Phil Emery has had an active, actually proactive, two seasons as Bears' general manager.
Last year Emery successfully rebuilt the offense. This year he rebuilt the defense with a chance for similar success.
However, looming over Emery's tenure are decisions at an NFL team's two most important positions.
The first was firing head coach Lovie Smith and replacing him with Marc Trestman. The second was re-signing quarterback Jay Cutler at the expense of backup Josh McCown.
(For the record, I agreed that it was time for Smith to go last year but would have let Cutler follow him out this year.)
We'll see how these moves work out, perhaps as soon as this season.
As the Bears approach Friday night's exhibition opener with Trestman and Cutler, Tampa Bay has Smith and McCown.
So, now, what if the Bucs have a better season than the Bears do? More precisely, what if McCown outplays Cutler and Smith out-coaches Trestman?
"With a Lovie Smith-coached team, it's all about takeaways and possessing the ball," McCown said. "Fortunately, I was able to keep mistakes to a minimum last year (with the Bears). I want to do that again, because I really like where this team is headed."
The quote arrived earlier this week in a USA Today article with the headline "McCown gets Bucs' shot" and subhead "Journeyman feels at home as starting QB."
When the Bears play the Bucs in Soldier Field on Nov. 12 the primary storylines will be Smith vs. Trestman and McCown vs. Cutler.
My goodness, what if the Bucs beat the Bears on that given day? Even worse, what if Tampa makes the playoffs and the Bears don't?
All sorts of embarrassments are possible, like Smith and McCown winning a Super Bowl before Trestman and Cutler win one.
The Trestman-Cutler vs. Smith-McCown competition is alive and well and fraught with danger for Emery.
This didn't occur to me until reading the USA Today article, which quoted Bucs offensive coordinator Jeff Tedford as saying, "Josh is a really special guy."
Maybe the accolades would have been even gaudier in Tampa if Cutler were there instead of McCown.
Tedford would be raving about Cutler's arm and his work ethic and his grasp of the offense and his everything else. That's what coaches do to justify acquiring a player, especially a quarterback.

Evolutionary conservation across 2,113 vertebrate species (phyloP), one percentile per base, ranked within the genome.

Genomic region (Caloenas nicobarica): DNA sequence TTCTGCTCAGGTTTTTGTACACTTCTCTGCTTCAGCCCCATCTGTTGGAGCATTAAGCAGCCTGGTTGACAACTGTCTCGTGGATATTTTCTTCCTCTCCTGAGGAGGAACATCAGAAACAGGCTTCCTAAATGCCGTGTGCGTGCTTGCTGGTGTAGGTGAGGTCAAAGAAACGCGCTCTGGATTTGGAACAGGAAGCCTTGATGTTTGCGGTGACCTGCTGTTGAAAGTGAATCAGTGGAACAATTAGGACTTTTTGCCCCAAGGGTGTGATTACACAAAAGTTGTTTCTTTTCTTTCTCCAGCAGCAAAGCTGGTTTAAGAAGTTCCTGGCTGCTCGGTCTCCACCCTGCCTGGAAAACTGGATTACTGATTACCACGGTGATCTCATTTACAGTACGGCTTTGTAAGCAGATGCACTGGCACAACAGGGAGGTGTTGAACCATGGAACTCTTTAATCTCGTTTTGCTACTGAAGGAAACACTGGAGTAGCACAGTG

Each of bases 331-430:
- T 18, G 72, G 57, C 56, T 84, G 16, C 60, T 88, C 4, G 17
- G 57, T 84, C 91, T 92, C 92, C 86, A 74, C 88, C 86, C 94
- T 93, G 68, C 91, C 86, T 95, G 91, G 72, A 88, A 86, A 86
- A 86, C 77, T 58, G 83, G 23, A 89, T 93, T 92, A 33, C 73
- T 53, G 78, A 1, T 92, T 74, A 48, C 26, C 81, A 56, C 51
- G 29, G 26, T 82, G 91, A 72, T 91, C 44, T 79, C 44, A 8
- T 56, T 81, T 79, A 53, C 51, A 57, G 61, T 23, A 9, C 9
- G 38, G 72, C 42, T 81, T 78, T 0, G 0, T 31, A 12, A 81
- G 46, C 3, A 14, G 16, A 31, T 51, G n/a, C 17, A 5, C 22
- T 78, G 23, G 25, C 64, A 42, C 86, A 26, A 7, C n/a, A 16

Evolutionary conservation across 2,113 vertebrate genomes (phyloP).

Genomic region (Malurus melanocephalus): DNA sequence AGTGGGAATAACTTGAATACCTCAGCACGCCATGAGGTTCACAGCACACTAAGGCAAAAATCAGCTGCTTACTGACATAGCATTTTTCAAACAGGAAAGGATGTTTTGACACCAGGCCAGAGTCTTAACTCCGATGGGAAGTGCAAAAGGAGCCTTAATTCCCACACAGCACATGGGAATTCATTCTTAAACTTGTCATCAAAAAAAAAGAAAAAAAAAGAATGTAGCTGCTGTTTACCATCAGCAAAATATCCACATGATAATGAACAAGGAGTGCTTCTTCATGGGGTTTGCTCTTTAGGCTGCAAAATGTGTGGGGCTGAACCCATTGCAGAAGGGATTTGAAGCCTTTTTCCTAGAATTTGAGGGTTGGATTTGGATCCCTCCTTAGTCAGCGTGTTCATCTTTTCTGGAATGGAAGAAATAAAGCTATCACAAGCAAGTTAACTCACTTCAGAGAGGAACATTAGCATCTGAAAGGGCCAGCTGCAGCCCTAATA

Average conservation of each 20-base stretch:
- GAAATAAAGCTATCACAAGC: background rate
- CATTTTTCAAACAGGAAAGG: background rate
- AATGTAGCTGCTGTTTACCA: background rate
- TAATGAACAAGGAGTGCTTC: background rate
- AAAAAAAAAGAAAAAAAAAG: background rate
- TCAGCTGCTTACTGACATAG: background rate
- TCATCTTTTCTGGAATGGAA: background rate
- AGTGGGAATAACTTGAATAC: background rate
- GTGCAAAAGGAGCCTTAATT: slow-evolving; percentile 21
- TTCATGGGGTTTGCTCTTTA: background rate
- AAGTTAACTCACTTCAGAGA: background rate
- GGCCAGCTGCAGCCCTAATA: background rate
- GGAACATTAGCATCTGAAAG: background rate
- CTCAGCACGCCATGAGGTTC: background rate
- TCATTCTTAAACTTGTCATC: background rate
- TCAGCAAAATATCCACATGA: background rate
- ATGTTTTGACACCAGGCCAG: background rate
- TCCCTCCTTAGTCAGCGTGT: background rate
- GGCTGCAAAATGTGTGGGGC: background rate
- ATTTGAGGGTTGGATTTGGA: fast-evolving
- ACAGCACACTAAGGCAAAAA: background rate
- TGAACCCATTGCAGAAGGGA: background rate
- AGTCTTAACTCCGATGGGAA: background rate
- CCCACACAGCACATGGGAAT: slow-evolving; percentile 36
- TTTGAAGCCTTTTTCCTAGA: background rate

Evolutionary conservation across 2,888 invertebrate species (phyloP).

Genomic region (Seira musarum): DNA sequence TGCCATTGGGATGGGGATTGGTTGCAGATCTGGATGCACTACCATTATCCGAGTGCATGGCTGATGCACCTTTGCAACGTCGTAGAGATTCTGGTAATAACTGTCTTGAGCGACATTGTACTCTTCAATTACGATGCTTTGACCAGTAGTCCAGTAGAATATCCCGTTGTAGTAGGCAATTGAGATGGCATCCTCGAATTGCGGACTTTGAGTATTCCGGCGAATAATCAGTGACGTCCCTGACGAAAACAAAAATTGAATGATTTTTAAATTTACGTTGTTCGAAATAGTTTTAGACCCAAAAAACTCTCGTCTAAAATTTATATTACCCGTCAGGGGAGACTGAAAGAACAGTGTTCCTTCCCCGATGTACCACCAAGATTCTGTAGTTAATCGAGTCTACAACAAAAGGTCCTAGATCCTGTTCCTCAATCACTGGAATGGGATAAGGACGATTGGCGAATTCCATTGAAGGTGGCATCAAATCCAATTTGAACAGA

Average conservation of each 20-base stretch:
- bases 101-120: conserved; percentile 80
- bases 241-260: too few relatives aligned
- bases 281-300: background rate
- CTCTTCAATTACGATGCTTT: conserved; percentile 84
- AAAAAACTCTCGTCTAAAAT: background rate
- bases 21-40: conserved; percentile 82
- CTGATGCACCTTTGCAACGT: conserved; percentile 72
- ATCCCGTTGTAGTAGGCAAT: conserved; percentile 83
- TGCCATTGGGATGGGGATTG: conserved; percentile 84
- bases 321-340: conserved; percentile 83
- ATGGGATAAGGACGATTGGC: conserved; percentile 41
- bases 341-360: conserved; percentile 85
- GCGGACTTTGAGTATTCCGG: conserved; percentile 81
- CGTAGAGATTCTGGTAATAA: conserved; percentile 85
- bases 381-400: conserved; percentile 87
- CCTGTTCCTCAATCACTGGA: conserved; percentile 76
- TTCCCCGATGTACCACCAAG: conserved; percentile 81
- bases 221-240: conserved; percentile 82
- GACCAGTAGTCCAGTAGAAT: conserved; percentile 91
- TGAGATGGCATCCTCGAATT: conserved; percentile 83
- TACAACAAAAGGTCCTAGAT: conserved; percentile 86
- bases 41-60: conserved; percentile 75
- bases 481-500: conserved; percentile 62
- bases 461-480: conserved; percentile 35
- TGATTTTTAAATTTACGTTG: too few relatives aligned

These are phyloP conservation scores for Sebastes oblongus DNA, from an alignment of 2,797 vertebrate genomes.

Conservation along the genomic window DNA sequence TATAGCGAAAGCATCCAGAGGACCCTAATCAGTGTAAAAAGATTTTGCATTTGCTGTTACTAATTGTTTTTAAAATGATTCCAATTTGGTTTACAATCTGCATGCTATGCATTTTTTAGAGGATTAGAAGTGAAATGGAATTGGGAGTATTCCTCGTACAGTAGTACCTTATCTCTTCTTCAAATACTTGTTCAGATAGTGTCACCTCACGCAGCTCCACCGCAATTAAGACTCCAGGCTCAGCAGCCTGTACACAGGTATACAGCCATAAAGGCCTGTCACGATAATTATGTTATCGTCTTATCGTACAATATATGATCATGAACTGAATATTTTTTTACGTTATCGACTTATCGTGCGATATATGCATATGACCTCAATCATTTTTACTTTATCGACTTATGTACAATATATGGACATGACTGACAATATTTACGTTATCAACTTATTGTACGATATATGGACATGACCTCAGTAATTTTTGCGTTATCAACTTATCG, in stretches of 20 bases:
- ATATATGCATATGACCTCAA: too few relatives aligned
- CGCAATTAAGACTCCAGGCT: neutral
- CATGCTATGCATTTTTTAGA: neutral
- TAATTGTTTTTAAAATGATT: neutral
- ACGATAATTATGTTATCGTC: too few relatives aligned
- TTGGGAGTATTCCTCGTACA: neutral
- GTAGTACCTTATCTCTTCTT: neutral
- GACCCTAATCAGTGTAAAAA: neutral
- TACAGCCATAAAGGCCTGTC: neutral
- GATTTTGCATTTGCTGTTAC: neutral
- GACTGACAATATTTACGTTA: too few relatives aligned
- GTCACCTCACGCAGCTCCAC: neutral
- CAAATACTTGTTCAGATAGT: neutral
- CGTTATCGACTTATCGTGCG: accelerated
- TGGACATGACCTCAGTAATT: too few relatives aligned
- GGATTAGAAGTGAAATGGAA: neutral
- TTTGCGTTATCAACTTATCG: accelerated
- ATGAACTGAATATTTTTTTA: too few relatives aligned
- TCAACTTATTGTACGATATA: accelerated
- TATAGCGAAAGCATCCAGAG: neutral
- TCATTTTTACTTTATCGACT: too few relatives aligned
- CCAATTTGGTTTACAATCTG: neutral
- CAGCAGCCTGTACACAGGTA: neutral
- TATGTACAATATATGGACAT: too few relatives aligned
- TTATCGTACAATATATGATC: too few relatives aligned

The 34-year-old McCown was quoted as saying, "I'm a late bloomer. I was 5-4 at 16 on my driver's license. Now I'm 6-4."
McCown has received nothing but praise in Tampa. Smith, who once was an assistant coach in Tampa, has been heralded as someone who can turn the Bucs into winners after they were 15-33 the past three seasons.
Smith wasn't welcomed so optimistically even when he represented hope while replacing Dick Jauron here 10 years ago.
Smith's reception in Tampa isn't surprising, considering that he was respected as an assistant down there and returned with a winning record as a head coach with the Bears.
McCown had to earn respect since signing with the Bucs, After all, he has been little more than a career backup in the NFL.
It hasn't taken McCown long to win friends, influence critics and take ownership of the starting job in Tampa.
"You bounce around, learn things along the way," McCown said. "My brother Luke (a New Orleans Saints backup) and I are the poor man's Mannings."
Peyton and Eli that would be, of course.
With a self-effacing sense of humor like that, no wonder Josh McCown is liked and respected down there the way he was liked and respected up here.
That Bears-Bucs game in Week 12 sure should be fun, interesting and another measure of Phil Emery's credibility as an NFL general manager.